Because stress will always be a part of all of our lives (we can never eliminate it) to be a top competitor, you learn to handle stress. You see difficulties as challenges … not events that will take you down.

And no matter what happens as you ride, you say to yourself … and believe, “No problem!”.  

Ten Tips For Starting Out in Herdwork

Ten Tips For Starting Out in Herdwork

This month, I thought it would be fun for you to help me respond to the following note I received:

“Hi, Mrs. Schulte! I have just now started to ride cutting horses ……. I was wondering if you had any tips for someone like myself who is just now starting to cut. Thanks!” ~ Liz C

This note gave me pause to reflect on one of my biggest beliefs.

No matter if you are just starting out, or if you have been cutting for a long time … it’s always about the basics.

I thought a list of basics could serve Liz well, AND be a source of reminders to all of us about making sure OUR OWN fundamentals stay sound.

I think it would be beneficial to Liz, and to all all of us, for you to comment at the bottom of this article with any advice you have for Liz starting out. Please feel free to comment on my suggestions as well. Your comments will be posted under this article on our website.

Here are my Top Ten Tips for new cutters and when you’re learning herdwork:

1. Find a horse that suits your needs.

2. Find a trainer/mentor you can trust and who can teach you well. Never underestimate the importance of being a good match with that person personality wise. Just because a trainer is supposed to be “the one” per another person’s opinion, you have to feel comfortable in the relationship.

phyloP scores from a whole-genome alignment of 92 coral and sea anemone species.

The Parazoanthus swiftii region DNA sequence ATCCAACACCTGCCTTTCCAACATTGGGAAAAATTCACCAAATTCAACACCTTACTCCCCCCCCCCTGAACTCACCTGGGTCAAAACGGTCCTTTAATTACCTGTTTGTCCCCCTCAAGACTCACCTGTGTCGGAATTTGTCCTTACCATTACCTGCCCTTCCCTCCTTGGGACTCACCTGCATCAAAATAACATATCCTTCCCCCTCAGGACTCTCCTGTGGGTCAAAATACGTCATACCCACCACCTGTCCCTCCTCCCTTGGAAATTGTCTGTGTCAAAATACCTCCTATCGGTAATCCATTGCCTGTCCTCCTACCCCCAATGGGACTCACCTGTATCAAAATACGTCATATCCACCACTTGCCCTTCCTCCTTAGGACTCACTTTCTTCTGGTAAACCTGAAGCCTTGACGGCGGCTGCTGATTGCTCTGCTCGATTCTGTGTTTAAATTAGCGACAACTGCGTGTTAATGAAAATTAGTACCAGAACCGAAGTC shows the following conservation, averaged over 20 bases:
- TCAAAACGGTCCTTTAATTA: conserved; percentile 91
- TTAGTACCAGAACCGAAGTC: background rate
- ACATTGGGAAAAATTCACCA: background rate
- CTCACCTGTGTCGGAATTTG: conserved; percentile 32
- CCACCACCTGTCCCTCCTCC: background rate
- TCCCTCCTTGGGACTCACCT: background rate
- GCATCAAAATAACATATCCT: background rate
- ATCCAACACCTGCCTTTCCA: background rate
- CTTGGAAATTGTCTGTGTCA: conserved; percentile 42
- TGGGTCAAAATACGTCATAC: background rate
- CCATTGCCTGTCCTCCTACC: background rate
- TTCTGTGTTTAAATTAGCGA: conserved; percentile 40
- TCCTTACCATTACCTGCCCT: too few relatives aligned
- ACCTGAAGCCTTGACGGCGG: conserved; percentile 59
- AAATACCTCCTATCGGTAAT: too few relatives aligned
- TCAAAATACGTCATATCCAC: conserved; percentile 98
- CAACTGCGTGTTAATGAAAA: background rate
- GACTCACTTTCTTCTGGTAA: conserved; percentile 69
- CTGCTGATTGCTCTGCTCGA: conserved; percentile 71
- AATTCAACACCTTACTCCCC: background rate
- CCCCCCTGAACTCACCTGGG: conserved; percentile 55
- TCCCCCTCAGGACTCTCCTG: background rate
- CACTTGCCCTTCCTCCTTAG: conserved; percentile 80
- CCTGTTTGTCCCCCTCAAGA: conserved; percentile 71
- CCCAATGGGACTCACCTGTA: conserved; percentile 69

3. Learn the rules via the NCHA Judges’ Rules and Guidelines.

4. Learn to be very proficient at cutting for shape. You will use this fundamental skill for the rest of your cutting life no matter how skilled you become at cutting specific cattle. 

5. Seek to become a better horseman or woman. Keep learning basic horsemanship skills. Become a student of the horse and cutting through any and every educational resource you can lay your hands on … free, borrowed and purchased. Take what works. Leave the rest. 

6. Understand where you are supposed to be on a cow. You can’t get there if you don’t know where you are going. Learn correct positioning on a cow and how to achieve that on your horse. 

7. Understand and then seek the rhythm of the … stop, draw, “drag” through the turn, acceleration to stop … cow sequence.

8. Cultivate mental and emotional skills as diligently as you cultivate technical cutting skills.

9. HAVE FUN. It’s a challenging sport no matter if you are just starting out of if you have been cutting for a long time. Never lose sight of the fact it is just a sport and you are in it to have fun.

10. As long as you love it, NEVER GIVE UP. Blue skies are just around the corner.

WHAT DO YOU THINK?

Go ahead and agree or disagree with what I just said.

What are your greatest pearls of wisdom?

Your advice could really click for someone just starting out. It could help them avoid some of the pitfalls you endured along your way.